As I expected, my January 13 Facebook post received a variety of responses.
The message read, “I’M JUST GOING TO GO OUT AND SAY IT. Racism and the refusal to face the place of racism in our history is THE spiritual crisis of our time. The most difficult task facing the biblical prophets was to convince people who claimed to be followers of God that the only remedy for sin and the only way to healing is confession (admitting the truth) and repentance ( desire to change).
Closer to our time, Austrian martyr Franz Jägerstätter dreamed in the early 1940s of happy Germans and Austrians boarding a train on a bright sunny day for an outing. When he woke up, Jägerstätter realized that his dream was a message from God. The train was Nazism and the people on board were heading to hell.
Many religious Americans these days want to keep the truth about our past and the persistence of systemic racism from being discussed and taught. What if this denial was our train that would take us to hell?
I’m pretty convinced that at the gates of hell, church membership won’t be enough. You see, God always knew that Black Lives Matter. And systemic racism is not a new problem for God, nor is racism a taboo subject for God. Why do we make the truth taboo for us and our children?
Of all the responses I received, the one that intrigued me the most came from a close friend, who wrote: “If God knew that BLM… it sure took him a long time to do anything that is !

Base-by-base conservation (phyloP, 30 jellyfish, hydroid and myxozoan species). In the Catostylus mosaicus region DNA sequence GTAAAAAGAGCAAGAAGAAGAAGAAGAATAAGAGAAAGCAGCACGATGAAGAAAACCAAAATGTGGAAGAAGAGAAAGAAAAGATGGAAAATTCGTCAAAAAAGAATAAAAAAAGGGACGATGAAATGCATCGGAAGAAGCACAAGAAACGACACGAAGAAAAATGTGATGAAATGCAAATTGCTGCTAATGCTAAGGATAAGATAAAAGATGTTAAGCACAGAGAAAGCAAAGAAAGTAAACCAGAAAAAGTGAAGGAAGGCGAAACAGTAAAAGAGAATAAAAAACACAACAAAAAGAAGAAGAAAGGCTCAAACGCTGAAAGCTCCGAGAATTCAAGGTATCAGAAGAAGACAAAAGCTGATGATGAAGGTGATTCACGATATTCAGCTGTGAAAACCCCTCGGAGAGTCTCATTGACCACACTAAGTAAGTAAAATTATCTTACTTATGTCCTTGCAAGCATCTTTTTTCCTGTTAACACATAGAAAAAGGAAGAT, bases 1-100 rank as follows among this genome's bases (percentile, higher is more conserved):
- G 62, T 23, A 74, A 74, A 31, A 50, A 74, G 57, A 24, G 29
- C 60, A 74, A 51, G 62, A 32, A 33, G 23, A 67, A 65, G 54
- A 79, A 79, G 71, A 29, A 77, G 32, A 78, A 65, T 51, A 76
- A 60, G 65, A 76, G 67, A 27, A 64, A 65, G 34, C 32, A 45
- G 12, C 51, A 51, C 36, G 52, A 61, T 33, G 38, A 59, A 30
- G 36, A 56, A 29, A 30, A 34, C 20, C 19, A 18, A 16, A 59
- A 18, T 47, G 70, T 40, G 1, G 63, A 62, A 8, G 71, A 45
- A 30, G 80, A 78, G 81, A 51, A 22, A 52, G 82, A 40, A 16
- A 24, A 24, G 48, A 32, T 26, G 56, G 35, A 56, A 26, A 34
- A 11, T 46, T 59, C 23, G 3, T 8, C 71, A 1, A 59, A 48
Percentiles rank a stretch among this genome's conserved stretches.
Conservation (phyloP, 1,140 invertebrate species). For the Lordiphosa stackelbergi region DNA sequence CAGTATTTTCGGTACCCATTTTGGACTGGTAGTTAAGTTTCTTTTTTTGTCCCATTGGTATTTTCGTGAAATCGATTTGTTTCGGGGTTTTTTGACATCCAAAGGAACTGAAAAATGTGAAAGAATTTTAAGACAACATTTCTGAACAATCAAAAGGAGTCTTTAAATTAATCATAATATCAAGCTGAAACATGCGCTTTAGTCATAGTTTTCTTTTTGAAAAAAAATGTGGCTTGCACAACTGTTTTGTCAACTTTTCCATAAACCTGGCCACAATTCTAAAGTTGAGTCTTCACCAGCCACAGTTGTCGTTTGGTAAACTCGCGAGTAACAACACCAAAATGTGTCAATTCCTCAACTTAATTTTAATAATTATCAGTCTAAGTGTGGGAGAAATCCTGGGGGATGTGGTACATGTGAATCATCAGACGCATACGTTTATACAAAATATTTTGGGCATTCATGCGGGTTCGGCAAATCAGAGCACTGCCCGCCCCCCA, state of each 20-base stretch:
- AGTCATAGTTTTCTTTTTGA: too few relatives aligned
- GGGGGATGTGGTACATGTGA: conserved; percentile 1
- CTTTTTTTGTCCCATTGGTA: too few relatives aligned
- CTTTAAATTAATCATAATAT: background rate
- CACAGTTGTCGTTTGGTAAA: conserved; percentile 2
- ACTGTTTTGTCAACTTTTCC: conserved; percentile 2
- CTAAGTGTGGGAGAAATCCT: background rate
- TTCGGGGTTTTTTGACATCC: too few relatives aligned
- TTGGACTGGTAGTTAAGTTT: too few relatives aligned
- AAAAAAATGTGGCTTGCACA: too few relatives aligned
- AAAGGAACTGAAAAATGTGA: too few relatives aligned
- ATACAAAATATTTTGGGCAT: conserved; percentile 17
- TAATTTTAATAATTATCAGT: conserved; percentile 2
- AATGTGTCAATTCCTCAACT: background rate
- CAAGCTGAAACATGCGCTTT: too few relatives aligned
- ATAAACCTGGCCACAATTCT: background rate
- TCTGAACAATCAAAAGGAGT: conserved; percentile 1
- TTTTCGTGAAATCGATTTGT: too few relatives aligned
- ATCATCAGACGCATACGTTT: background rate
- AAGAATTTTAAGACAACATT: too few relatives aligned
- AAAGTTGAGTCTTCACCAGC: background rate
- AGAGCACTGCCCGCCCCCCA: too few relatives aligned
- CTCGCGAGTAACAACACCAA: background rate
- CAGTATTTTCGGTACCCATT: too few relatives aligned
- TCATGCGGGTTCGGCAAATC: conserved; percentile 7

When I first read my friend’s response, I was tempted to get defensive, to remind him of the primary roles people of faith have played in the fight for racial equality. From the early days of the abolitionist movement to the civil rights movement of the 1960s, religious leaders have been at the forefront of the march for justice. And all of these religious leaders were convinced that they were responding to God’s call.
But while my friend isn’t telling the whole truth about racism and God, he’s telling a truth that can’t be denied. Over the centuries, God’s name has been used to enslave, colonize and justify oppression. Today, some of the most vocal opponents of the fight against racism are loyal churchgoers.
However, there is another way of thinking about God and racism, one that connects those who believe in God and those who don’t. What we can agree on is that there are moments in history that are moments of greater significance. These are moments of decision, moments of consequence.
A technical religious way of describing these times of decision is to call them kairotic, those times when a people or nation stands in a particular way under the judgment of God. Humanists might be more comfortable saying that there are times when a people or a nation is under the judgment of history. What humanists and believers in God can agree on is that these times provide a window of opportunity, a chance for profound change.
We are currently living in a kairotic time in America, and our future as a nation will depend on how we react to this moment. It is ironic that in a month labeled Black History Month, some in our country want to silence any talk of racism. In a month when we celebrate Martin Luther King’s birthday, some people want their children to grow up ignorant of what this man and others fought for and are still fighting for.
In recent years, we have experienced so many tragedies that remind us that our nation has a disease, cancer. Yes, we have had the disease of racism since 1619, the year the first slaves arrived on our shores. But the signs are everywhere, from those who want to silence all talk of race to those who are tired of being penalized for a birth accident, that the pressure around race is now higher than it is. has been since the mid-sixties.
I believe that if Martin Luther King Jr. were alive today, he would say that the cancer of racism is treatable, that the window of opportunity is still open. But God help us if we let this window close.